Science Society & Culture

Lakshadweep has genetic link with Maldives, India

Hyderabad: A strong genetic link has been found between the islanders of Lakshadweep and the inhabitants of the Maldives, Sri Lanka and India, with minor influences from East and West Eurasia.

The genetic study was carried out by the Centre for Cellular and Molecular Biology (CCMB) and published in Scientific Reports on May 6 to understand the peopling of Lakshadweep.

An analysis of 557 individuals from eight major islands for mitochondrial DNA and 166 individuals for Y chromosome markers was undertaken by scientists from the region. A strong paternal and maternal link was found between Maldives, Sri Lanka and India. It was also found that a small group of people share links with East and West Eurasia.

Lakshadweep, which is located between Africa and the south-western part of India, has been the route of early human migration from Africa to Andaman and Australia. Dr Kumarasamy Thangaraj, senior author and chief scientist of the study at CCMB, explained, “We expected the presence of genetic signatures of ancient people such as Andamanese and Australian aboriginals. We found maternal ancestry closer to South Indian populations, whereas the paternal ancestry was more common to those in the Maldives and North India. The first genetic data suggest that the majority of human ancestry in Lakshadweep is largely derived from South Asia with minor influences from East and West Eurasia.”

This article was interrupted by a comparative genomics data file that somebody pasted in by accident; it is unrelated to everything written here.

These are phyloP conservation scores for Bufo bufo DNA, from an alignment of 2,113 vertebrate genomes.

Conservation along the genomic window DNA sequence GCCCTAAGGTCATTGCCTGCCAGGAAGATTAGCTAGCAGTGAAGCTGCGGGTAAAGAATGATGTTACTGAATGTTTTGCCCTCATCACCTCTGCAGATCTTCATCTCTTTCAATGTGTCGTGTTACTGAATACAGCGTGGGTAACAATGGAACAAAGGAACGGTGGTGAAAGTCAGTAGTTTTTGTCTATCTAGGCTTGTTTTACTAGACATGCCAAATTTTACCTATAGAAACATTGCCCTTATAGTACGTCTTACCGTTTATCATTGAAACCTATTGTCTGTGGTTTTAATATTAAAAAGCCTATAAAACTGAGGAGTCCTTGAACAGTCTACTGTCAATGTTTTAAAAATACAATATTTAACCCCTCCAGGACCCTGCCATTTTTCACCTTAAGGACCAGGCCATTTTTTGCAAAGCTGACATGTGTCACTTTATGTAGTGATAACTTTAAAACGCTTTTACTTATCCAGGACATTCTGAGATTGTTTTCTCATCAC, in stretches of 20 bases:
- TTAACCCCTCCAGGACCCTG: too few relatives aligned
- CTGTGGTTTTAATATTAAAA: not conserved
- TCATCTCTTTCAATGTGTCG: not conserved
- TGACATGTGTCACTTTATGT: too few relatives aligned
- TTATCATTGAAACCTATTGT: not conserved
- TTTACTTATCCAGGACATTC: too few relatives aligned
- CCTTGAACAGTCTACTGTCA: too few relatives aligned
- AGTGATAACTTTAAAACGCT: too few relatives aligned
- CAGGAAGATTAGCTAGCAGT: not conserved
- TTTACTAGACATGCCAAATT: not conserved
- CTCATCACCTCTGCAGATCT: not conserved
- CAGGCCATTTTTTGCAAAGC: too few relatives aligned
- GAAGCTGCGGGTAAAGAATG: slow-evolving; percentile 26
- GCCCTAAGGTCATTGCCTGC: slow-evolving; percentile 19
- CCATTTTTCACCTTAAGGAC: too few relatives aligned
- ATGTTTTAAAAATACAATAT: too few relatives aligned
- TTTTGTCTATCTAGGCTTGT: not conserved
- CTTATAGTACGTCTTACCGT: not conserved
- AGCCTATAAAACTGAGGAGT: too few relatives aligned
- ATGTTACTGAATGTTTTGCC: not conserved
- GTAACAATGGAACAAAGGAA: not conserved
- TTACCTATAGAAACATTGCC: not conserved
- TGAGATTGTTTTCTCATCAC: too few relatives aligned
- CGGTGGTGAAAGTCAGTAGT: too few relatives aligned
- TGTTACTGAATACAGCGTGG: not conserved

The authors studied eight major islands of Lakshadweep, namely, Agatti, Andorth, Bitra, Chetlat, Kadmat, Kalpeni, Kiltan and Minicoy.

Dr Gyaneshwer Chaubey, one of the senior authors of the study and professor at Banaras Hindu University, said that “even after regular historic interactions with people from different regions of the world, it is extremely interesting that we could see an only limited number of founders.”

The first genetic study has also brought to light that despite the islands being a global maritime destination, most of the genes are only from these three countries.

Dr Thangaraj says the only island which has a diverse genetic population is Minicoy. This means that it was a popular destination for maritime sailors and hence the genes are from different regions in the populace.

Dr Rakesh K. Mishra, the director, CCMB, said that this genetic study on Lakshadweep islanders would lead to a study of their health profiles in the near future.

The total population of the archipelago is approximately 65,000.

It is not clear when the first human settlement occurred.

According to surviving historical documents, Buddhism came to these islands in the 6th century BC, Islam in 661 AD brought by Arabs, and the Cholas ruled the islands in the 11th century AD, the Portuguese in 16th century, Ali Rajahs in the 17th Century, Tipu Sultan in the 18th century and finally it came under the British Raj in the 19th Century.

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